Here’s a New Year’s challenge to spark up these conversations at least once in 2019. (But remember, these are still sensitive conversation topics for some, so please use tact. And if you’re going to ask the question, be willing to answer it yourself):

    • Ask a coworker how much they’re making. (Just in case you asked yourself, “But, is that even legal??” Yes, it is.)
    • Ask your boss if there are opportunities for promotion and set up a plan to get you there.
    • Ask a friend how much they are paying for their apartment.
    • Ask your parents if they have life insurance, long-term care, and have written a will. (P.S. These are hugely important topics that no one ever talks about until it’s too late. Don’t be that person).
    • Ask your significant other how much personal debt they have (credit cards, student loans, car loan, etc).
    • Ask your kids if they have any questions about money, (such as how much you make, how much it costs to buy a car or a house, how much a college education costs, etc). Talking openly and honestly with your kids about money could be the single most influential way to improve the financial habits of the next generation.
    • For the ULTIMATE challenge-seekers: Ask a stranger if they feel financially stable. Their response could be eye-opening, and it may spark a life-changing conversation unlike any you’ve experienced before. (Or they may just say, “Nope!” and walk away. Who knows).

    4. Make Your Money Do The Work For You

    Investing. You’ve heard about it. You know you should probably do it. And you’ve watched The Wolf of Wall Street and The Big Short, so you’re basically an expert.

    OK, pump the breaks. You may not be an expert, but you definitely don’t need to be one to start putting your money to work for you.

    If you have a retirement account such as a 401(k), 403(b), or IRA, you’re probably participating in the stock market already through the mutual funds inside these accounts. In other words, you’re halfway to being the next Warren Buffett. (Just kidding. But dream big, kids).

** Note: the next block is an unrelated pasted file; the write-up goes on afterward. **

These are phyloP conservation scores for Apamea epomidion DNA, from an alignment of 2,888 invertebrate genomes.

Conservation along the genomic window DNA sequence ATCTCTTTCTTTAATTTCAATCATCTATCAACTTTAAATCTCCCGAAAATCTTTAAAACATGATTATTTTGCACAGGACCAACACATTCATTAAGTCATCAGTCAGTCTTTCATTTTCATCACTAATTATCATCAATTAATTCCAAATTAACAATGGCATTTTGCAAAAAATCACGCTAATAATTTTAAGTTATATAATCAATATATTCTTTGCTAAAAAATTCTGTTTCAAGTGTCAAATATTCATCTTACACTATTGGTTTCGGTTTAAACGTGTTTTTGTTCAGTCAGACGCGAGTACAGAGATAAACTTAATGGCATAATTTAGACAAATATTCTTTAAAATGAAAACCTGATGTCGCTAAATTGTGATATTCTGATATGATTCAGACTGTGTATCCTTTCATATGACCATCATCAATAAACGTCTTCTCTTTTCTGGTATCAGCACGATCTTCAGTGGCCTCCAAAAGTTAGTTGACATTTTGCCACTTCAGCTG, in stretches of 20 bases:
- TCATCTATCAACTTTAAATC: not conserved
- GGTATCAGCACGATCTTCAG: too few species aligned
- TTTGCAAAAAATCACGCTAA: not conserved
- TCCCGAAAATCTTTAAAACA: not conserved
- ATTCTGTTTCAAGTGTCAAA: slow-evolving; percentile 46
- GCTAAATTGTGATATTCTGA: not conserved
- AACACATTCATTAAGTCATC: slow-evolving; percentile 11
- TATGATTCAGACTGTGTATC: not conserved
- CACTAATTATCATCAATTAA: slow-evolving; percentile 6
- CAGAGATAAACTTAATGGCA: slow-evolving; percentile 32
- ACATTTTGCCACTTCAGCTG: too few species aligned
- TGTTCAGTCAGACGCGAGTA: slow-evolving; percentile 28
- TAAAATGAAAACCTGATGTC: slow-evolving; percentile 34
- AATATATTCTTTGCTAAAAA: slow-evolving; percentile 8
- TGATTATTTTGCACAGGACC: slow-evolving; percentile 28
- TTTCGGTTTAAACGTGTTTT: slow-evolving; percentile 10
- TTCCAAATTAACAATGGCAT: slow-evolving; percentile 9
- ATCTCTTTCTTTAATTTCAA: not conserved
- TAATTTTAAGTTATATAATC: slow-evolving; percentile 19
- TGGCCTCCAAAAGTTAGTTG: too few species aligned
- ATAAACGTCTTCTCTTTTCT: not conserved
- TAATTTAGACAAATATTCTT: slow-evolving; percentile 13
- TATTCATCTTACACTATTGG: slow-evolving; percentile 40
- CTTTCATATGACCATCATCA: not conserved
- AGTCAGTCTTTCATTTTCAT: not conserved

So, how do you start investing when you’ve only got a few dollars to spare and your current investment knowledge is limited to binge-watching Shark Tank?

    The most old-school, yet time-tested method is to begin working with a financial advisor who is a Registered Representative with FINRA. (How do you know if an individual is registered with FINRA? Check here). This professional can evaluate your current financial situation, assess your risk tolerance, and pair you with suitable investments that both align with your goals and your personal values. Fortunately, we will be speaking with one of these fantastic professionals on our February Face the Fear Podcast episode! Make sure you’re subscribed so you don’t miss it.

    An alternative is investing through robo-advisors and investment apps. While you’re missing out on the face-to-face interaction and personal relationship built with a financial advisor, these online tools can be a beneficial and inexpensive option for beginners who don’t have billions of dollars to invest (yet).

    As per usual, here’s a quick disclaimer. Investing is one method of wealth accumulation that should be accessible to everyone, regardless of net worth or investment experience. However, investing does involve risks along with it’s rewards. So, make sure you are fully aware of these risks and have received all required informational materials (such as a prospectus) PRIOR to chucking all of your pretty pennies into an investment. Also, here is a Beginner’s Guide to Investing published by the SEC (Securities and Exchange Commission — an independent federal agency established to protect investors). You’re welcome.

    5. Subscribe to Face the Fear (Shameless Self-Promo)

    You know you want to.

    Written By: Kaitlyn Duchien (@ktaylor1395)

    Contact Us: facethefearfw@gmail.com